UK businesses urge swift action to restore confidence after Johnson’s resignation

British business leaders on Thursday welcomed Boris Johnson’s decision to resign as a chance to end recent political instability, calling for a swift transition to a new administration to help companies cope with soaring inflation and the threat of recession.

Lord Stuart Rose, former M&S boss and Conservative peer, called for the prime minister to leave Downing Street quickly given his “unsustainable” position.

“He should go,” said Rose, adding that although decisions were needed now to tackle the economic crisis facing the UK, any made by Johnson would undermine his successor. “It doesn’t give the next person a clean sheet. He has got to go.”

Tony Danker, director-general of the CBI, the business lobby group, warned that the country could become “stuck in limbo” during the Tory party leadership contest. He added that the contest risked over-politicising parts of economic policy by stoking culture war divides in areas such as the environment.

Multiple executives told the Financial Times that Johnson’s administration had damaged business confidence at a time when the government needed to be a steady hand to prevent a lasting economic downturn.

Others went further, with one person at a leading law firm saying she and her colleagues had “already opened the champagne” on Wednesday night before Johnson resigned.

Richard Burge, chief executive of the London Chamber of Commerce and Industry, said events in Downing Street had risked seriously harming the economy by making the UK resemble “a corrupt authoritarian regime” that “exude[d] incompetence and amorality”. “This undermines business confidence . . . and hammers a nation already on its knees,” he added.

Stephen Phipson, head of Make UK, which represents the manufacturing sector, said recent months had been “immensely damaging for the reputation of the UK . . . with an increasing absence of the stability and certainty which is essential to provide” investment confidence.

Meanwhile, Melanie Leech, chief of the British Property Federation, said the past few weeks had “damaged the UK’s international reputation and attractiveness to the global investment . . . essential to the revitalisation of our towns and cities”.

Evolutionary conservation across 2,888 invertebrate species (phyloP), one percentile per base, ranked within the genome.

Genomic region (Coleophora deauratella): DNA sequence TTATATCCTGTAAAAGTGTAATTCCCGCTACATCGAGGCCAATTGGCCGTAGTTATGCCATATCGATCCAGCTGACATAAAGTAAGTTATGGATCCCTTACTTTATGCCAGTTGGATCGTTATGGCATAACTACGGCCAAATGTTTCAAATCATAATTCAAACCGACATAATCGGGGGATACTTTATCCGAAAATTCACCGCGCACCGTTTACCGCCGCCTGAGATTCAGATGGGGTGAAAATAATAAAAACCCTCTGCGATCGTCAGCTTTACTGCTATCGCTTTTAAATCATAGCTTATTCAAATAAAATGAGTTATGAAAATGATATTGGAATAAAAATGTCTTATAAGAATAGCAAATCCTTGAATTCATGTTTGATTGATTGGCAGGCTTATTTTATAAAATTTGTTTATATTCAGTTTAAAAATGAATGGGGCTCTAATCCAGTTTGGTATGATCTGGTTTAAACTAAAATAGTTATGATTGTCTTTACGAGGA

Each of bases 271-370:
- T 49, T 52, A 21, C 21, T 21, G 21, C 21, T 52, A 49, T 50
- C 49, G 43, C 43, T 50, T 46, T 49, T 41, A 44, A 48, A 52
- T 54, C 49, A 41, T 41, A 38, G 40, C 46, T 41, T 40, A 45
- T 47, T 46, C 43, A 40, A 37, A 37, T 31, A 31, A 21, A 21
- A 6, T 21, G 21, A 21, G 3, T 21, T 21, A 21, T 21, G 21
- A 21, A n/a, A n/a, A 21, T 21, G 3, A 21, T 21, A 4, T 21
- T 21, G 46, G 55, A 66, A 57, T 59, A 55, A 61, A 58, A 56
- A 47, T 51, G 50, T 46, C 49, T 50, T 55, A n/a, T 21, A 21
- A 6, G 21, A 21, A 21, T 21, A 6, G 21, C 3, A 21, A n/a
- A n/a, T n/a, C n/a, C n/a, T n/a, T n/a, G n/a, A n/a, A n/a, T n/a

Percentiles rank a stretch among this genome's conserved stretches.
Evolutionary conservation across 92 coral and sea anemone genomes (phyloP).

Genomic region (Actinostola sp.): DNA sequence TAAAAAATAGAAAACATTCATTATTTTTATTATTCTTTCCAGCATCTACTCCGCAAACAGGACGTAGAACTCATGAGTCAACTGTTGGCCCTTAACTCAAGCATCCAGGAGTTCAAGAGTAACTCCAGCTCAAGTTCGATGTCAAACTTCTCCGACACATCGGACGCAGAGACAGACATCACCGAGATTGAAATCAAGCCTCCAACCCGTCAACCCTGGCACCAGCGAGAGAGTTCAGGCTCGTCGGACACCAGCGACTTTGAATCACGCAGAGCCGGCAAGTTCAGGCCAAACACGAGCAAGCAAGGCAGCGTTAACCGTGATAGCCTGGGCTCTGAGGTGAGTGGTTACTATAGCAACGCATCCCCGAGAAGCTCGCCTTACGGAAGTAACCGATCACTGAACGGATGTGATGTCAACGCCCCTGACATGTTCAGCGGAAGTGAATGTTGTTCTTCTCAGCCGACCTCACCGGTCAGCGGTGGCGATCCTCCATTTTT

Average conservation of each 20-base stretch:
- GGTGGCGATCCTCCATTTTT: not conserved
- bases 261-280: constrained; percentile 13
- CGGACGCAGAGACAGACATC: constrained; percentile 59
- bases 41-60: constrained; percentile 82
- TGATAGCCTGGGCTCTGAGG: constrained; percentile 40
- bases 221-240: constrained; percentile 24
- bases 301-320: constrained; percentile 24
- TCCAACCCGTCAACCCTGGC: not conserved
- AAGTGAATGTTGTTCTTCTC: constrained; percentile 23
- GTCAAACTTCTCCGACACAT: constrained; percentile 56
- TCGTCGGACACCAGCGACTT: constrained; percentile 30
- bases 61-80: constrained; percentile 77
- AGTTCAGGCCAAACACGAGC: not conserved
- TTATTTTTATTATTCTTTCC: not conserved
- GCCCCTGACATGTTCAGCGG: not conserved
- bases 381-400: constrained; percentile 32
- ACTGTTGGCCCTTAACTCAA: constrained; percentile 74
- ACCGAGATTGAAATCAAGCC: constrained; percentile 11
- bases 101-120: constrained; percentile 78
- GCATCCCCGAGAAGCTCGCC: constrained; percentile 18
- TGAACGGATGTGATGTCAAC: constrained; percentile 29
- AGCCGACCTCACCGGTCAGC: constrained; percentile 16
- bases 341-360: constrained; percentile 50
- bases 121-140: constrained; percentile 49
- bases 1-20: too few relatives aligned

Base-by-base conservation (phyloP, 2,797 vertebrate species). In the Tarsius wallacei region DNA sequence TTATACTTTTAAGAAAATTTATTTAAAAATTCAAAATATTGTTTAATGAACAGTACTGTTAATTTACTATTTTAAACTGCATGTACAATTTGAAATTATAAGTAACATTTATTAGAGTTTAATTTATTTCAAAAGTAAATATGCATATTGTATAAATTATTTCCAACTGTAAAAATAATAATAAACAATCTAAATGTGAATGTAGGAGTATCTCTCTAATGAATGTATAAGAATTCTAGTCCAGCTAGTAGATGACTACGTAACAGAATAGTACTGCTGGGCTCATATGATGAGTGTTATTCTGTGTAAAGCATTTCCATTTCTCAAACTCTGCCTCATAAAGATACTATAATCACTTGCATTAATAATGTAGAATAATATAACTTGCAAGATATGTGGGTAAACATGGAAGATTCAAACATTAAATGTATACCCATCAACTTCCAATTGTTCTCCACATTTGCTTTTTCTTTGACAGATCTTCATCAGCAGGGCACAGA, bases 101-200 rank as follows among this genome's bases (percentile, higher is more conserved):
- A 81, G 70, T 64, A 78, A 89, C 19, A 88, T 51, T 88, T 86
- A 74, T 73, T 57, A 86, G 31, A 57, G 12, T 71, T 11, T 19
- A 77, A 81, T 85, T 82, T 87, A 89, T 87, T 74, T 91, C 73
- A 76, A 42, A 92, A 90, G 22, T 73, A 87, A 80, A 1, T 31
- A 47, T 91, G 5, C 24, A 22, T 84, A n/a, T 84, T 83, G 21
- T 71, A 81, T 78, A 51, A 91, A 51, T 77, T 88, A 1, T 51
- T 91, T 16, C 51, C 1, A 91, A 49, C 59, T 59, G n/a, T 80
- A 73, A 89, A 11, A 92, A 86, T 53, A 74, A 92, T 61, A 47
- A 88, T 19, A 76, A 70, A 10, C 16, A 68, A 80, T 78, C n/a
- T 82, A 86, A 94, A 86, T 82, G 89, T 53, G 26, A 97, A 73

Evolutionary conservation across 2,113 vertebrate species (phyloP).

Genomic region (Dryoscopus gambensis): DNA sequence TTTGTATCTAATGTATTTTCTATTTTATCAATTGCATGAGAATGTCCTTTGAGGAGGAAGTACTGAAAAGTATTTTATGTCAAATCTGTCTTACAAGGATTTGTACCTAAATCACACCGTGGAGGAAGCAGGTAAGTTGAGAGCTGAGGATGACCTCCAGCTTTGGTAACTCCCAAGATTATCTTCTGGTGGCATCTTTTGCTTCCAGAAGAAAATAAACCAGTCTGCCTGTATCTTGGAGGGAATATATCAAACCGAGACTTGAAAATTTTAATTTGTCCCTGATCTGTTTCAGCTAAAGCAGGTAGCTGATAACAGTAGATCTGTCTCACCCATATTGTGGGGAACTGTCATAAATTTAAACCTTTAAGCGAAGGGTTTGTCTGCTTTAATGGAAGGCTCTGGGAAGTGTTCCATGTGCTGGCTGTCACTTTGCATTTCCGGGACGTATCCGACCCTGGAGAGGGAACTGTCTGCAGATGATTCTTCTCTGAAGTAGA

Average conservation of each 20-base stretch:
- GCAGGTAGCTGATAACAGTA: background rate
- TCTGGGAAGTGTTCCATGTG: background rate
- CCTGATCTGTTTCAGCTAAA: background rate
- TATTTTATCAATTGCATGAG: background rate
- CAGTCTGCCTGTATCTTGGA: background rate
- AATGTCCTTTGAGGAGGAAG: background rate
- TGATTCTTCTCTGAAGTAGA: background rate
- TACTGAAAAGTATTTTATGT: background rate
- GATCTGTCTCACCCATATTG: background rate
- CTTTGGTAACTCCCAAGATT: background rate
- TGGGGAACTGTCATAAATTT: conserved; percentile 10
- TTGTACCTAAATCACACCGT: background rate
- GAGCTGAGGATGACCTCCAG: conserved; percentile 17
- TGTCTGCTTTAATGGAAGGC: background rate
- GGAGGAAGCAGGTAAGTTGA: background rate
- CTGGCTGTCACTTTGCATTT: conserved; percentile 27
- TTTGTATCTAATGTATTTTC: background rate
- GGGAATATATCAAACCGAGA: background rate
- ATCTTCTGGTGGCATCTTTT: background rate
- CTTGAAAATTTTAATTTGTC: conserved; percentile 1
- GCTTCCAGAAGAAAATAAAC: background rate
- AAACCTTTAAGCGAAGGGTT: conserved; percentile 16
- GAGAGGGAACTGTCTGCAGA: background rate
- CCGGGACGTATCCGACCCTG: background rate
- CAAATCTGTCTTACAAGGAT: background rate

Johnson never gained the full confidence of the UK business community. His 2018 “fuck business” remark, in response to industry concerns over Brexit disruption, was used against him whenever he introduced measures seen as putting party politics above the economy.

Many of these criticisms related to his decision to push through the harder elements of Brexit, such as new UK certification markings, the dispute over Northern Ireland or the lack of progress on financial services co-operation with Brussels.

Johnson was, however, applauded for working with former chancellor Rishi Sunak over the £400bn of Covid-19 business support that kept many companies operating through the pandemic.

Some executives now worry about the future of several key policy areas, and especially for the City of London.

Johnson had been planning a series of tax cuts, including potentially freezing the proposed increase in corporation tax. The Treasury has also been pushing to unlock investment from pension funds and to ease rules around capital markets to encourage companies to raise money in the UK.

Further City reforms were due to be unveiled by Sunak this month in a Mansion House speech. Those close to work on the reforms say it is not clear if these will still be announced, or whether such policymaking needs to wait until a new regime is in place.

“No one knows,” said one person close to the work, which focuses on easing the rules around secondary capital raisings. “It could be two weeks or two months.”

There are also broader concerns about when businesses will receive help to combat soaring costs caused by inflation.

Craig Beaumont, external affairs chief at the Federation of Small Businesses, said: “We have had no solutions to the problems facing businesses and now the worry is there will be a further delay.”

Juergen Maier, vice-chair of the Northern Powerhouse Partnership and former boss of Siemens UK, said “the chaos and toxic environment in government” had been “extremely worrying”. “A lot of trust has been burnt and it is going to take very strong leadership with integrity at its core [to restore it],” he added.

Business leaders stressed the need for a new administration to devise a better plan to improve the economy, but some warned that simply cutting taxes would only worsen inflation.

Lord Jim O’Neill, former Goldman Sachs economist and ex-Treasury minister, called for a “coherent, credible, consistent economic framework that truly delivers on levelling up”, adding: “Many business people will clamour for corporate tax cuts but I think it would not be very wise.”

Martin Sorrell, executive chair at digital marketing group S4, said tax reductions would be welcomed by many — especially low-income workers — but questioned the state of government finances. “We need a detailed plan laying out short-term pain and long-term gain to remove current uncertainty,” he said.

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